If you choose to head to the high country, finding your way around SNP is simple.  Its trail obelisks and blazed trees easily guide a hiker from trailhead to trail’s end.  There are basically three color-coded trail blazes: white identifies the historic Appalachian Trail which runs 101 miles through the park; blue pinpoints side trails for hikers only; and yellow welcomes both hikers and horses. The park boundary is identified by red markers.

Since SNP encompasses a section of the Blue Ridge Mountains and runs north to south, starting at Front Royal and ending near Waynesboro, it acts as a backdrop to most of the wineries in Virginia.  If hikers hit the trail by 10am and are back in their vino vans by mid-afternoon, visiting a couple of wineries on the way home is a snap, especially with most of the state’s wine cellars opened till 6pm on Saturdays and 5pm on Sundays.

The web site Virginia Wine provides information on every winery in the Old Dominion and enables ramblers to plan their visits.  The site also features an events link listing numerous activities such as wine & food pairings, live music performances, barrel tastings and more.

So is it legal to pack so much fun into a single day?  No convictions have been recorded.  With the return of our glorious spring weather time’s a wasting.  Head to the hills and recap the day’s events in your favorite tasting room.

Published in the 2011 Harvest edition of the Virginia Wine Gazette.





Categories : WINE ARTICLES

Is Virginia on the Wine List?

Posted on May 04 2011 | By

Travel Away From Wine Country and Your Restaurant Selections Diminish

You’ve chosen the restaurant with care.  After all, it’s an important occasion for your spouse or significant other, be it a birthday, anniversary or promotion celebration.  You’ve also braced yourself for the cost of a bottle of fine wine to accompany your celebratory dinner.  It will add a hefty amount to the final bill.

So here’s the question.  You’re seated at your table, the subdued lighting frames the face of your companion who is waiting eagerly for the announcement of your wine selection and your server is poised with pen and pad. Would you order a bottle of Virginia wine?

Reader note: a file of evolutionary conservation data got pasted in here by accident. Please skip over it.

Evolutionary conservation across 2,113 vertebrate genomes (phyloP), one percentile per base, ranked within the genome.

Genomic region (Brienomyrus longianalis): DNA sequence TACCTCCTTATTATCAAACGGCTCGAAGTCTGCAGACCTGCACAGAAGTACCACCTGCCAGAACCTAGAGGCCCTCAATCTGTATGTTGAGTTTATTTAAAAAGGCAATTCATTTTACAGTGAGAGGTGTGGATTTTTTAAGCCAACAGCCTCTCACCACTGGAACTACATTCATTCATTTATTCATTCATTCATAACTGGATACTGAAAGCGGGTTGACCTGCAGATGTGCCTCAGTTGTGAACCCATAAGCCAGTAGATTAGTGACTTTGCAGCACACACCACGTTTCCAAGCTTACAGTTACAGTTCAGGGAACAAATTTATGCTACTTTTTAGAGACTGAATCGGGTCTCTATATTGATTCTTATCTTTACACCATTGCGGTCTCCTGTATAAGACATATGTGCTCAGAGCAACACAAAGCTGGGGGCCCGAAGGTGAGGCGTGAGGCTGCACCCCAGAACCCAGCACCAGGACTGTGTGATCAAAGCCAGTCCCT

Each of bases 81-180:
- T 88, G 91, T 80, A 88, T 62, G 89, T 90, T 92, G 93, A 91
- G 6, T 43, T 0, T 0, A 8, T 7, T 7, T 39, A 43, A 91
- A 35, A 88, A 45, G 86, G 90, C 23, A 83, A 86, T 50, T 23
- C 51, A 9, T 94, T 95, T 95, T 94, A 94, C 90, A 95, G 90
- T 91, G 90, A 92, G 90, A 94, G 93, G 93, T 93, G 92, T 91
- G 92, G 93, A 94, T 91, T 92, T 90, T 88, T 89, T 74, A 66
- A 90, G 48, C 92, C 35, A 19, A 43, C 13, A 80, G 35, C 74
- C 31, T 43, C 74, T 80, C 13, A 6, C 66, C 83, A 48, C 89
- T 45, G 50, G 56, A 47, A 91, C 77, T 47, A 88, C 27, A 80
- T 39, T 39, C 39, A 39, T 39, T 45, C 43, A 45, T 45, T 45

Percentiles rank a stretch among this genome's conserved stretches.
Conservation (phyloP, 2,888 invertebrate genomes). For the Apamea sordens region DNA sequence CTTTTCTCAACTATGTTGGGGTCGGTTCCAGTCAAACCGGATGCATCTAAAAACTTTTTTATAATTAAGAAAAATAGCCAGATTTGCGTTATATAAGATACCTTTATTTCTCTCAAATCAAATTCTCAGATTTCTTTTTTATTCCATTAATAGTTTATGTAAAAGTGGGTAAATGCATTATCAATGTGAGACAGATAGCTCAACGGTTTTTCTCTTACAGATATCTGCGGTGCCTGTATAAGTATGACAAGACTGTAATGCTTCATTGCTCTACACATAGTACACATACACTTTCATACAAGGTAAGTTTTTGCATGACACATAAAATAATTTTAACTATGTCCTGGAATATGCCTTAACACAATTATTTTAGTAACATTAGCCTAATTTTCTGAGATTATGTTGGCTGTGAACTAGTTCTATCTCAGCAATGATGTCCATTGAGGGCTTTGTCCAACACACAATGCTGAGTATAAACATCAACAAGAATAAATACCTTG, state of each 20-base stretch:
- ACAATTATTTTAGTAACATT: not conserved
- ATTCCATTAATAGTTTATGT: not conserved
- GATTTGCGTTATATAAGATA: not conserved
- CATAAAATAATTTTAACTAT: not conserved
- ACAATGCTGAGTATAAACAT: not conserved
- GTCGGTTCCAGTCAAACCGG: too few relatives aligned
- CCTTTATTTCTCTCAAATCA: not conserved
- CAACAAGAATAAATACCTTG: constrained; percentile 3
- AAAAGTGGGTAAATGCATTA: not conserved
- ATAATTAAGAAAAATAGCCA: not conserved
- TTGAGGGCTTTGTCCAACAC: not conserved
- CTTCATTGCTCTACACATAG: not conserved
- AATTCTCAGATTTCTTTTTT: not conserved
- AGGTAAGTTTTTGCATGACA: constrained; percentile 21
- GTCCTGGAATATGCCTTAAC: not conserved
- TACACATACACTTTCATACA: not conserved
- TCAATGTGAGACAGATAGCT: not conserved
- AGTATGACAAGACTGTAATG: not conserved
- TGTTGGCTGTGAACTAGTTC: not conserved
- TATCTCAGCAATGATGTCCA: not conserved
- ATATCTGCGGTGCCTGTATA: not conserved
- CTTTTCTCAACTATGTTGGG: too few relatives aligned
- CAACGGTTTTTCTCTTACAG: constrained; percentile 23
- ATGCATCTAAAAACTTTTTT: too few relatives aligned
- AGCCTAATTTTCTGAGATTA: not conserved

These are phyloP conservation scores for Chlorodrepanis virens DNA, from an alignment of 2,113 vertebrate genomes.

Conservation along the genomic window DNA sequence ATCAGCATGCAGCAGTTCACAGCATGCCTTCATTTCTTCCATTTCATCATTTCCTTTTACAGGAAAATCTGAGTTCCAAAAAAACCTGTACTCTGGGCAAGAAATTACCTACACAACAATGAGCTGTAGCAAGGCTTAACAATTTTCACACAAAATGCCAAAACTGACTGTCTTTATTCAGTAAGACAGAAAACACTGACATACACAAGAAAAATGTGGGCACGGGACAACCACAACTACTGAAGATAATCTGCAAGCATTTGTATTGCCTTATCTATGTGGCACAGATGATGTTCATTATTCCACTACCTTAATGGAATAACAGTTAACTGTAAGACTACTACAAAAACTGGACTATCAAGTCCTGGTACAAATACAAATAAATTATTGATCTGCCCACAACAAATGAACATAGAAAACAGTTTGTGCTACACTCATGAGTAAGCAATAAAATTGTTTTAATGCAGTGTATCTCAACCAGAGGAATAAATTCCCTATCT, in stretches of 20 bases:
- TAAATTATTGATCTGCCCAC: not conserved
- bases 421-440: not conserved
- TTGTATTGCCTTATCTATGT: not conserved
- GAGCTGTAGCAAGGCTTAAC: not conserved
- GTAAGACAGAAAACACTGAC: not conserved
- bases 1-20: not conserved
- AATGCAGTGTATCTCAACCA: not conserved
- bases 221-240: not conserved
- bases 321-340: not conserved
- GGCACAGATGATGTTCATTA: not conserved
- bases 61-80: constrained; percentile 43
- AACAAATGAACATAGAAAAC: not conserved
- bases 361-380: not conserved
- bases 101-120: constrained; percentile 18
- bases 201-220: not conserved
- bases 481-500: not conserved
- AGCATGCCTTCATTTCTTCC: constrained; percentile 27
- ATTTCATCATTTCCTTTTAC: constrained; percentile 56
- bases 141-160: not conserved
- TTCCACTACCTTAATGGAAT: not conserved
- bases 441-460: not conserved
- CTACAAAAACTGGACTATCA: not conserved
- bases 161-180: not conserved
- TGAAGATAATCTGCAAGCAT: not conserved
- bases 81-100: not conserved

It might well depend on where the restaurant is located.

The cost of enjoying wine with a restaurant meal is fraught with mixed emotions.  Many restaurants charge up to three times their wholesale purchase price for a bottle.  Wine is a valued source of income for dining establishments but shelling out hard earned cash for the same wine that is three or four times less expensive at your local wine shop can feel like a shakedown.

Perhaps more importantly, the evening’s success or failure could depend on you picking a winner.  Select an indifferent wine and your unfortunate decision will be staring at you during the entire meal.  How romantic.

But Virginia wine is increasingly being applauded for its quality and diversity. It can compete when positioned against wines from around the world.  If given a chance.

Recently, this writer devoted a few days to chatting with sommeliers, wine buyers and restaurant managers at upscale establishments located in the Piedmont region of Virginia, the District of Columbia and suburban Maryland.  And an interesting pattern emerged.  As Virginia wine moves further from its birthplace, the lonelier it tends to get.

And that’s a shame.  Because a vast number of the region’s diners are not getting a chance to experience Virginia wine when dining out.

Virginia Professionals Supportive
It’s instructive to start our restaurant tour in the heart of Virginia wine country.  At Foti’s in Culpeper, owner Frank Maragos features one hundred wines on his list, including twenty state bottlings. “Many of our guests are out of state visitors and they are intrigued with the idea of Virginia wine and eager to try it.  It can require what we call a ‘hand sell’—that is, describing the wine in some depth—because many people are not familiar with the state’s rising reputation. But it must be priced to sell.  Anything above $50 a bottle and resistance sets in, he says.

Liza Kaiser, Dining Room Manager at the Hazel River Restaurant in Culpeper, echoes Maragos thoughts saying, “Virginia has a rich history and visitors and tourists want to experience local wines. We also feature farm to table cuisine and locally produced wines complement our fare. Fifty percent of our wine sales are Virginian.”